It was one of those days, when choosing which events to watch proved a most difficult exercise. Whether to see tiny Sunita Rani win gold in her first contest after a two-year lay-off and a 1,500m Games record to boot, or watch the veteran Neelam Jaswant Singh hurl the discuss to another new mark.
When Saraswati Saha did not see Susanthika Jayasinghe in lane five of the 200m final, her eyes nearly popped out. The 100m winner had opted out of the 200m because of injury. Yet, the absence of the Sri Lankan did not take away anything from the Indian sprinter's powerful run.
Sunita Rani did the unimaginable. The 25-year-old from Sanaam had been almost written off a year ago. The Bangkok silver medallist smashed the Games record, clocking 4:06.03 --- that's 6.45 seconds inside the previous record set by Qu Yunxia in 1994. Yunxia’s record of 4:12.48sec was set at the 1994 Hiroshima Asian Games.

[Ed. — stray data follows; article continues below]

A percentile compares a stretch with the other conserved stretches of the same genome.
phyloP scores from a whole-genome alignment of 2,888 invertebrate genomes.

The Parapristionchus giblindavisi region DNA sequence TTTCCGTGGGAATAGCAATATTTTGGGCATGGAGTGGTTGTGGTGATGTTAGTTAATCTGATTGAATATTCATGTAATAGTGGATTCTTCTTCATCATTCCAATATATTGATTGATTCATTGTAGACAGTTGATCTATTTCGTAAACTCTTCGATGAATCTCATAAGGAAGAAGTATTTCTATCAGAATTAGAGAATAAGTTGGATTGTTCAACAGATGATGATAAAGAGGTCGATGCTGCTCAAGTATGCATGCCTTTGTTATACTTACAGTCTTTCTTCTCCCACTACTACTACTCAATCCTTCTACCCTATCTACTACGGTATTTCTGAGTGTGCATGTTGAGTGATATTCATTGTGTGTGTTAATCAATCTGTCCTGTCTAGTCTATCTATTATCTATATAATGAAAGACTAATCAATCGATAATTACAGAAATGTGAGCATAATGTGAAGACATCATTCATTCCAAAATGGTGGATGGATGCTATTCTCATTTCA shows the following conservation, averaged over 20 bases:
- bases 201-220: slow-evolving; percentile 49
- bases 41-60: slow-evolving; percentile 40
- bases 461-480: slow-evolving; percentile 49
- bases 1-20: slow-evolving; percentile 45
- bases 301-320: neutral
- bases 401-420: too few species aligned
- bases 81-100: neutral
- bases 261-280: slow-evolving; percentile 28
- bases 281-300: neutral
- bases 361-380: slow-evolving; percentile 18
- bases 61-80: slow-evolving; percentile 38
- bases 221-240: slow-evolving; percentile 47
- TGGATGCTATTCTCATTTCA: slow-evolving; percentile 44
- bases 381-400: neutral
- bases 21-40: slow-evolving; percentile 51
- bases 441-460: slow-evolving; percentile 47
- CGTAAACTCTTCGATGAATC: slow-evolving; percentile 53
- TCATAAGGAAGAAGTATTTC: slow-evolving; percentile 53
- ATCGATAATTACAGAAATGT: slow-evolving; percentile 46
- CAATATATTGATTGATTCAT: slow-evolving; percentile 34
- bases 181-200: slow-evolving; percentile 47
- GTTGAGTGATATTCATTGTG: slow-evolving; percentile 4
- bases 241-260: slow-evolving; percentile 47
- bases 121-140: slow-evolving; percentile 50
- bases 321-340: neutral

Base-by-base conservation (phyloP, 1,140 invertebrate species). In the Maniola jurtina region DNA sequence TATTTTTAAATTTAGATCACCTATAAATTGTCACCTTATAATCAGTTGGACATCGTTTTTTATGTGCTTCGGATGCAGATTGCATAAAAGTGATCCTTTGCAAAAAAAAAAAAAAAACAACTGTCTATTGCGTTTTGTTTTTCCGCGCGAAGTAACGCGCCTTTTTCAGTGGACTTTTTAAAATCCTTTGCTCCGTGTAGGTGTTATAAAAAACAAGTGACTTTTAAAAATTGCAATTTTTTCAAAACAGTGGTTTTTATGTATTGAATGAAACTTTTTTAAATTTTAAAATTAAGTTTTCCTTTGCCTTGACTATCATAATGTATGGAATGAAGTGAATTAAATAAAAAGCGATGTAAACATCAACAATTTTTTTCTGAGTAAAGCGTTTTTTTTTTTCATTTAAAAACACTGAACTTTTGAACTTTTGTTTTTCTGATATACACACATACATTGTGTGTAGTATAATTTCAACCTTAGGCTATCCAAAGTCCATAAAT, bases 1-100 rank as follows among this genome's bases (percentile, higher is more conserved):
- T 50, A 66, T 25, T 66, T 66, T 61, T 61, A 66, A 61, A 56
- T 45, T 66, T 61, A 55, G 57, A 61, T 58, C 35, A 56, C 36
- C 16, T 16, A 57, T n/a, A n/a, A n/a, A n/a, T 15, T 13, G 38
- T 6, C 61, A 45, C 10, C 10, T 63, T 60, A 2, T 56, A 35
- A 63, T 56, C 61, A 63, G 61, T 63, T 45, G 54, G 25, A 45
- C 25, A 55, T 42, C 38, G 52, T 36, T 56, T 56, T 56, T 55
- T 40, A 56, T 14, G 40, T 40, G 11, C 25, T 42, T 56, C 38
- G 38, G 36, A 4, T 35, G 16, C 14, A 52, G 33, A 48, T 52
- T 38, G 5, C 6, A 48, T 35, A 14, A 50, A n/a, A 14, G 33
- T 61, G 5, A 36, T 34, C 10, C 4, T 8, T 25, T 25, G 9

Neelam flung the disc to a distance of 64.55 m, erasing China's Hou Xuemei record of 63.56m set in 1990.
India is enjoying one of its best Asian Games in a long time. It's been a record haul in track and field - and it's the women who are leading the way.
KM Beenamol, gold winner in 800m on Tuesday, put up a good display in the women's 400m on Thursday also to add a silver medal to her collection and take India's tally in athletics to an impressive six gold, four silver and two bronze medals.
The 23-year-old Sunita, a late inclusion in the squad, proved her worth as she maintained her lead right through the race.
Kazakhstan's Tatiana Borisova tried to keep pace with Sunita in the initial stages of the gruelling race but she fell back from the third lap onwards and eventually had to be content with the silver.
The bronze medal went to Japan's Yoshiko Ichikawa (4:13.42sec).
Madhuri Singh, who had brilliantly set the pace for K M Beenamol in the women's 800m on Tuesday, made a valiant effort to make it to the podium but had to be content with the fourth position with a timing of 4:14.78sec.
"I was confident of doing well. I knew I could break the Games record if I ran well," a jubilant Sunita said.
"Winning a gold is always satisfying."